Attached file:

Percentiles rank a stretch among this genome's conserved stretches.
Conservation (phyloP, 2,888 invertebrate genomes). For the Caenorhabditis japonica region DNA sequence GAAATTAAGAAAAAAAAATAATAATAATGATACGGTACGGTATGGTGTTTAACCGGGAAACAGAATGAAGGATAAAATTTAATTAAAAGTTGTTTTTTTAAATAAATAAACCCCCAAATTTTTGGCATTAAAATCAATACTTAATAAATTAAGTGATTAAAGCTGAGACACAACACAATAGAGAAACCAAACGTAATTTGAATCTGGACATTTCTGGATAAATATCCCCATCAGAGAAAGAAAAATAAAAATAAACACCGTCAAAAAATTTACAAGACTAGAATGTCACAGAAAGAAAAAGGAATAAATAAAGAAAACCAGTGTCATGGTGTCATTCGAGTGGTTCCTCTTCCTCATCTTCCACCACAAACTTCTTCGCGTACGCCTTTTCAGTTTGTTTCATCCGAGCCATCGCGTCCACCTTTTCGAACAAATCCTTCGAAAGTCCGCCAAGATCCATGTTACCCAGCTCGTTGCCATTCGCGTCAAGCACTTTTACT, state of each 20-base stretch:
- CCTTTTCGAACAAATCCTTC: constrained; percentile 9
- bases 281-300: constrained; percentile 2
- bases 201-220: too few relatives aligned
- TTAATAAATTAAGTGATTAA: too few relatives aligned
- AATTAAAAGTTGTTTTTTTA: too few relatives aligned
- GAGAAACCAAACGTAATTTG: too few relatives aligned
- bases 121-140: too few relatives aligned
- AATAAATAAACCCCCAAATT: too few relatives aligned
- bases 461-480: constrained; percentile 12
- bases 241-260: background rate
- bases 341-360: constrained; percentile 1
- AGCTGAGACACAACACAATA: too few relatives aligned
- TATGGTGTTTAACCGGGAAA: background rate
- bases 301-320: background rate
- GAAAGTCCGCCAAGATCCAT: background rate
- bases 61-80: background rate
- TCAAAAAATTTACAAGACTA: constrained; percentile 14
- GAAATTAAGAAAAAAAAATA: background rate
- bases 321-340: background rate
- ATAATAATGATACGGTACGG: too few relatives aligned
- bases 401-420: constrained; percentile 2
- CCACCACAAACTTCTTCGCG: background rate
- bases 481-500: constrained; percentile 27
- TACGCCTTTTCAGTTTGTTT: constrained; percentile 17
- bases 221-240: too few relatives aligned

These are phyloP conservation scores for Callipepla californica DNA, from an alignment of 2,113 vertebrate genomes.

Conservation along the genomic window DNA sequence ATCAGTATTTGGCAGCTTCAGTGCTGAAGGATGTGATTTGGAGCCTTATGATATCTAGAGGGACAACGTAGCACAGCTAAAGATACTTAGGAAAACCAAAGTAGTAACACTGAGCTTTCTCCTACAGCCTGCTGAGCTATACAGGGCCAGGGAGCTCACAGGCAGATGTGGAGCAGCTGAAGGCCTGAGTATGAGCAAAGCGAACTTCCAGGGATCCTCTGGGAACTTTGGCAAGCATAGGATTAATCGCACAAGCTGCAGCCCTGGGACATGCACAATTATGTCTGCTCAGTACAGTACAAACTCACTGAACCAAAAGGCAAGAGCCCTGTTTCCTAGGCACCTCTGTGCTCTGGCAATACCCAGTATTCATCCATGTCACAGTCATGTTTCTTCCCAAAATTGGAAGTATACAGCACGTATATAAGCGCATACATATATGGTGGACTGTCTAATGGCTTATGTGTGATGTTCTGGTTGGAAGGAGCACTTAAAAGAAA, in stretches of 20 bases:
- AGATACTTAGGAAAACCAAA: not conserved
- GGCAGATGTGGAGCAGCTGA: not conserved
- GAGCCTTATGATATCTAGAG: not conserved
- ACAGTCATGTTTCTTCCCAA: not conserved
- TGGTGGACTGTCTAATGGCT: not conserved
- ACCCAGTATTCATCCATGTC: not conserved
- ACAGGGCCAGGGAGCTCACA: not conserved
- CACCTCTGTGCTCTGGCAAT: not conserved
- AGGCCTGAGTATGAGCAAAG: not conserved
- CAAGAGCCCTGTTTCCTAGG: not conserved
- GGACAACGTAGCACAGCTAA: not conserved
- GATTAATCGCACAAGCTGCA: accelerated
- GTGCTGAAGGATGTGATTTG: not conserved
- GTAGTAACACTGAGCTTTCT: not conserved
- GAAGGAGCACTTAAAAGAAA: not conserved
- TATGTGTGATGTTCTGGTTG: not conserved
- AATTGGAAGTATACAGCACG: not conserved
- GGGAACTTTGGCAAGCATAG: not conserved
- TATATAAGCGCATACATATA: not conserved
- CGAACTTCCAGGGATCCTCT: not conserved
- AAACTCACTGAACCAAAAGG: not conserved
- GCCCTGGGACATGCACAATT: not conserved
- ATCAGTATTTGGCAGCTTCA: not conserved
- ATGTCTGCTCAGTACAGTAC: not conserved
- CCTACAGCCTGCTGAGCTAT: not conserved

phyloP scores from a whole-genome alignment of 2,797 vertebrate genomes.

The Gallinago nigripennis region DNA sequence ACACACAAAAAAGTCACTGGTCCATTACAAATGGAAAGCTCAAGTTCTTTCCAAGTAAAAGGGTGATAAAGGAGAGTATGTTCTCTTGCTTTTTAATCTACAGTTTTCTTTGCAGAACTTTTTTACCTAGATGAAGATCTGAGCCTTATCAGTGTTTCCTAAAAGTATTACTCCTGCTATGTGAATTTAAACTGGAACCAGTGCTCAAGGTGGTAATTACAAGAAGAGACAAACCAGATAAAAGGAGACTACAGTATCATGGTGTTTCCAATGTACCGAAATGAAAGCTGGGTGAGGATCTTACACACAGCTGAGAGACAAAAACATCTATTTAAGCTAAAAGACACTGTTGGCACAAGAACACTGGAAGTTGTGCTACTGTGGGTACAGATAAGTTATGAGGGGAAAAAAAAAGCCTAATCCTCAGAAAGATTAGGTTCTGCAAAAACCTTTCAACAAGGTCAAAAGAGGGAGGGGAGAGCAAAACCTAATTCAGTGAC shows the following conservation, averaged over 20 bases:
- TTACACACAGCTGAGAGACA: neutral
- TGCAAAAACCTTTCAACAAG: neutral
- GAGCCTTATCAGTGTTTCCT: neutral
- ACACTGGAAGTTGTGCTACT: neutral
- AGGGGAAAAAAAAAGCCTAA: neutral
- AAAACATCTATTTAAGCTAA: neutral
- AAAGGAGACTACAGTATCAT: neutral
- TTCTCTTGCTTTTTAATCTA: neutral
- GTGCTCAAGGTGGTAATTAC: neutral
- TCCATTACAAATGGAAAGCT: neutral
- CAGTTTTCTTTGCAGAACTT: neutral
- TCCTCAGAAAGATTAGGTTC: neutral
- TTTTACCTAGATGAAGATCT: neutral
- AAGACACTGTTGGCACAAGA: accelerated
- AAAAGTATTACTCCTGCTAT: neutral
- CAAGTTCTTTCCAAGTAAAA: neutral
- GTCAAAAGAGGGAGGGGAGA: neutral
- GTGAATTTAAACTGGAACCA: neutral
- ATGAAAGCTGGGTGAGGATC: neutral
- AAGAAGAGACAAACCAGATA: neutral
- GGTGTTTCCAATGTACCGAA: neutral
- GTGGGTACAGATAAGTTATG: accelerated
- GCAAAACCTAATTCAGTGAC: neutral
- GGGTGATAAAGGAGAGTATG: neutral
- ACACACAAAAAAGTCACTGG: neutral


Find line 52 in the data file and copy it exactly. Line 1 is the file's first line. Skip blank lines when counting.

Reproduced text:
- ATCAGTATTTGGCAGCTTCA: not conserved